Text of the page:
Readers might presume that Titan Comics' "Independence Day" #1 ties into this summer's sequel film of the same name, but in fact Victor Gischler's story lies much closer to the original movie, taking place during its explosive finale. U.S. Army Captain Joshua Adams is sent in pursuit of one of the aliens' fighter crafts, which was damaged and subsequently plummeted into the Atlantic Ocean during the assault on the mothership; there, he faces a deadly threat despite the extraterrestrials' defeat moments earlier. Artists Steve Scott and Rodney Ramos get to draw some nicely designed, interesting alien tech as well as several new characters, since none of the fan favorites from the first movie appear in this comic.
There's not a lot of new ground broken here, but those hankering for "Independence Day: Resurgence" in June will get a bit of a fix nonetheless. Gischler goes for the character-driven angle with Joshua, the hydrophobic military veteran whose expertise ironically makes him the ideal choice for a mission that takes him to the ocean floor. The irony is played up throughout in an attempt to give Joshua's character some depth as well as some chemistry with Doctor Jessica Morgan, the president's science advisor; Gischler seems to intend to establish tension between the story's leads, not unlike that between Jeff Goldblum and Margaret Colin's characters in the first film. Also like the movie, though, the attempt at character development comes across as a bit stiff and contrived -- but then, few turn to the "Independence Day" franchise looking for character drama.
No, audiences want aliens, spaceships and explosions, and this first issue provides enough of that to convince them to come back next issue. This series has the advantage of piggybacking off the movie's climax, allowing readers to get into the action immediately, before even the character introductions. Scott and Ramos start things off with a literal bang, namely the explosion of the mothership, demonstrating immediately the types of story elements they're best at rendering -- not that their depictions of plain old humans and military vessels are lacking by any means. Scott's ability to render facial likenesses and Ramos' skill at embellishing them are strong, as is the art team's adeptness at delivering a clean look, easy story flow and the convincingly claustrophobic confines of a submarine, which are made even tighter by Stefani Rennee's darker tones.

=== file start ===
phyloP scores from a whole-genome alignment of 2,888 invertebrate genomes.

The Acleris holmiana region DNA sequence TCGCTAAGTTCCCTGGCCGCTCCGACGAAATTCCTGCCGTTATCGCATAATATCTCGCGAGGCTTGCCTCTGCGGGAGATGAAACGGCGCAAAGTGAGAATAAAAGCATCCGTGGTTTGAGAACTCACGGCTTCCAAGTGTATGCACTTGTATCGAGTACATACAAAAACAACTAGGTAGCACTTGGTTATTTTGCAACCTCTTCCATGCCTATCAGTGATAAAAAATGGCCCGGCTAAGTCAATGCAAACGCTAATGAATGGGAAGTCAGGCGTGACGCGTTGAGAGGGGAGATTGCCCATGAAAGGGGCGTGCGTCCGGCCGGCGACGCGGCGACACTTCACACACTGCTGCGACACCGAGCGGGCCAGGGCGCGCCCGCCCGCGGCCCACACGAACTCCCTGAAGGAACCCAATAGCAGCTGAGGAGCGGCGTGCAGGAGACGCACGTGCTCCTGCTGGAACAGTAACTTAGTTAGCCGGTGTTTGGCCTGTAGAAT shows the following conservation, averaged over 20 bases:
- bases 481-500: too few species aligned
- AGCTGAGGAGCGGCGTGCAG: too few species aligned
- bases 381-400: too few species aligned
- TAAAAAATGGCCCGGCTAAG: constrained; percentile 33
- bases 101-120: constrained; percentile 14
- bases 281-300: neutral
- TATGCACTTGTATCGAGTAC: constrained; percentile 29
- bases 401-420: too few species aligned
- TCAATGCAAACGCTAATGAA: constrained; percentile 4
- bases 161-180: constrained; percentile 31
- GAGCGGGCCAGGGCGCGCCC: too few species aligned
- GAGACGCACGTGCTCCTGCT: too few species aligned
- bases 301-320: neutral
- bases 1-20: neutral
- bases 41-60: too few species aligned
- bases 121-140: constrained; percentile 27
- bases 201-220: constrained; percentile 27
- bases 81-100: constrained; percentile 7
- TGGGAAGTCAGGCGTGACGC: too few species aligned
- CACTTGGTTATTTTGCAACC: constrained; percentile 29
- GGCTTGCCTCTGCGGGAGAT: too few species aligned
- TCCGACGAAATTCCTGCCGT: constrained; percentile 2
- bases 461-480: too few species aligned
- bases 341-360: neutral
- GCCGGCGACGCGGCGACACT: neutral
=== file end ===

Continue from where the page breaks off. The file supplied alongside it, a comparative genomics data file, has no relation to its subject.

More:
Like many licensed stories, Gischler is forced to rely on elements already seen in the movie franchise, and the newer elements that are introduced often don't carry the same level of freshness or excitement. The story isn't harmed by relying on these concepts, though, and in fact benefits from being separated from the source material by two decades. "Independence Day" #1 is a tasty little popcorn comic that will satiate fans' appetites and a satisfying introduction that should tide them over until the movie arrives this summer.